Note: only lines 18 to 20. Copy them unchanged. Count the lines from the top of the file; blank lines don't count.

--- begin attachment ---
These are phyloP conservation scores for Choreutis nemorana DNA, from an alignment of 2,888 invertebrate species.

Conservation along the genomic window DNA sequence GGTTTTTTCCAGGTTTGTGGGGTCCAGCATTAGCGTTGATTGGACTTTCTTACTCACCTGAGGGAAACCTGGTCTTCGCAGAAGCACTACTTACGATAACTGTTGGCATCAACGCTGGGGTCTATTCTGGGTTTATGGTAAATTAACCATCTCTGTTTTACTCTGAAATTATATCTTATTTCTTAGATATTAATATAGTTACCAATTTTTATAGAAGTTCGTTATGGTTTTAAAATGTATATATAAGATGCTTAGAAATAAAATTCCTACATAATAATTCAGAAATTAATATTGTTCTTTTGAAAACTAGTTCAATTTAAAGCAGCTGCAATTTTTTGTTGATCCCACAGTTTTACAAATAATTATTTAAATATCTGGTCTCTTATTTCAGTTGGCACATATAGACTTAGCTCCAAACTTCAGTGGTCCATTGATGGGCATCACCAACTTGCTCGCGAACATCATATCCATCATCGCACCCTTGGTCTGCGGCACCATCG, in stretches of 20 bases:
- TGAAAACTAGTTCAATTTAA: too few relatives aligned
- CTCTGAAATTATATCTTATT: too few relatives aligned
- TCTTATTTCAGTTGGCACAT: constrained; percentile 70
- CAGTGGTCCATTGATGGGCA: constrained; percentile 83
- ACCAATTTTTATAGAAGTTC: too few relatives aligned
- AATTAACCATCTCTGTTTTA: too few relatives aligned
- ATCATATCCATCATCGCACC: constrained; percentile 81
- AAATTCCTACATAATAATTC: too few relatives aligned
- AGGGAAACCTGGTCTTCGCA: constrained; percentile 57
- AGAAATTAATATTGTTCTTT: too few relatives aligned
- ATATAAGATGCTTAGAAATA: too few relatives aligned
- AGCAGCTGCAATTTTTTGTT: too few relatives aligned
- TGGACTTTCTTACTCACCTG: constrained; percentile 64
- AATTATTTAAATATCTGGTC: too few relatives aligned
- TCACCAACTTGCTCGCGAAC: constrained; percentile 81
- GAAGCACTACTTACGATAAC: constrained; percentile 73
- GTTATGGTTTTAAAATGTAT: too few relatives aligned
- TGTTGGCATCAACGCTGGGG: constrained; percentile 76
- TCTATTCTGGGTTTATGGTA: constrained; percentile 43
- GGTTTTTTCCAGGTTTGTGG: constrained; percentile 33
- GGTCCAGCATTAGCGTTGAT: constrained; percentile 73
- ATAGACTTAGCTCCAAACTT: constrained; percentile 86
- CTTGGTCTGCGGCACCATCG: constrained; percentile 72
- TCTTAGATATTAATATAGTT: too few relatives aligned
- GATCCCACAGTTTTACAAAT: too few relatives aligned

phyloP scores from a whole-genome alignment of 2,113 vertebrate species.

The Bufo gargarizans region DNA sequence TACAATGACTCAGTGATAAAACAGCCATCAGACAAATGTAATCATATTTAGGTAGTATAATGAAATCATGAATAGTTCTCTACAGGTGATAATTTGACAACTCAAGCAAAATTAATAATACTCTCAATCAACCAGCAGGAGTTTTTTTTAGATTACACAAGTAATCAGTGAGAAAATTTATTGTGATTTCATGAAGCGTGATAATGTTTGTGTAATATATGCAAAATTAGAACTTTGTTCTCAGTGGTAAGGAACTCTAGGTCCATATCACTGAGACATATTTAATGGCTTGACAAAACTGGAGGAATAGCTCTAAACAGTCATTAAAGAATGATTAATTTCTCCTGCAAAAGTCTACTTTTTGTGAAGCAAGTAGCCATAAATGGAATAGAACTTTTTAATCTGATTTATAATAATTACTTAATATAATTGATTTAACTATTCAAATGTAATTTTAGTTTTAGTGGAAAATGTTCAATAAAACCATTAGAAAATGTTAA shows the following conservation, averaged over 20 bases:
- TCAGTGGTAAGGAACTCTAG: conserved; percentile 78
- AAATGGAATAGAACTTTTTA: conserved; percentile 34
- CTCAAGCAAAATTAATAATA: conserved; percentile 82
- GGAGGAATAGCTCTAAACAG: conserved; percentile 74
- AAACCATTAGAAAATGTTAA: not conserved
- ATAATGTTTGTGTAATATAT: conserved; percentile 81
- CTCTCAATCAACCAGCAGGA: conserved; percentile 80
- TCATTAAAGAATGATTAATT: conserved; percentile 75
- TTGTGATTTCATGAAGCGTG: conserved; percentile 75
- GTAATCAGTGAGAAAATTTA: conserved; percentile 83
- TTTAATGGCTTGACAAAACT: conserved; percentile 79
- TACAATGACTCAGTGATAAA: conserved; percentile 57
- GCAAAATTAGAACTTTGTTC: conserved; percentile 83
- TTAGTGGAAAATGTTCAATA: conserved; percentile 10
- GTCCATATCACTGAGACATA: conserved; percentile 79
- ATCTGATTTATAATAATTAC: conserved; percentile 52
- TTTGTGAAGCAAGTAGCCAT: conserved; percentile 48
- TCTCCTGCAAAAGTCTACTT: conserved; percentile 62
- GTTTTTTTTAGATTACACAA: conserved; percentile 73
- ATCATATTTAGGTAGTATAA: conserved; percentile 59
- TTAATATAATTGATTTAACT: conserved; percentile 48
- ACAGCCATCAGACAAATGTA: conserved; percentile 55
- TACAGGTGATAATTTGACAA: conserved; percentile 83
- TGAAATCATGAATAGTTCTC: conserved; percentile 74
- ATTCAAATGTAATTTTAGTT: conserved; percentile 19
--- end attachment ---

- GAAGCACTACTTACGATAAC: constrained; percentile 73
- GTTATGGTTTTAAAATGTAT: too few relatives aligned
- TGTTGGCATCAACGCTGGGG: constrained; percentile 76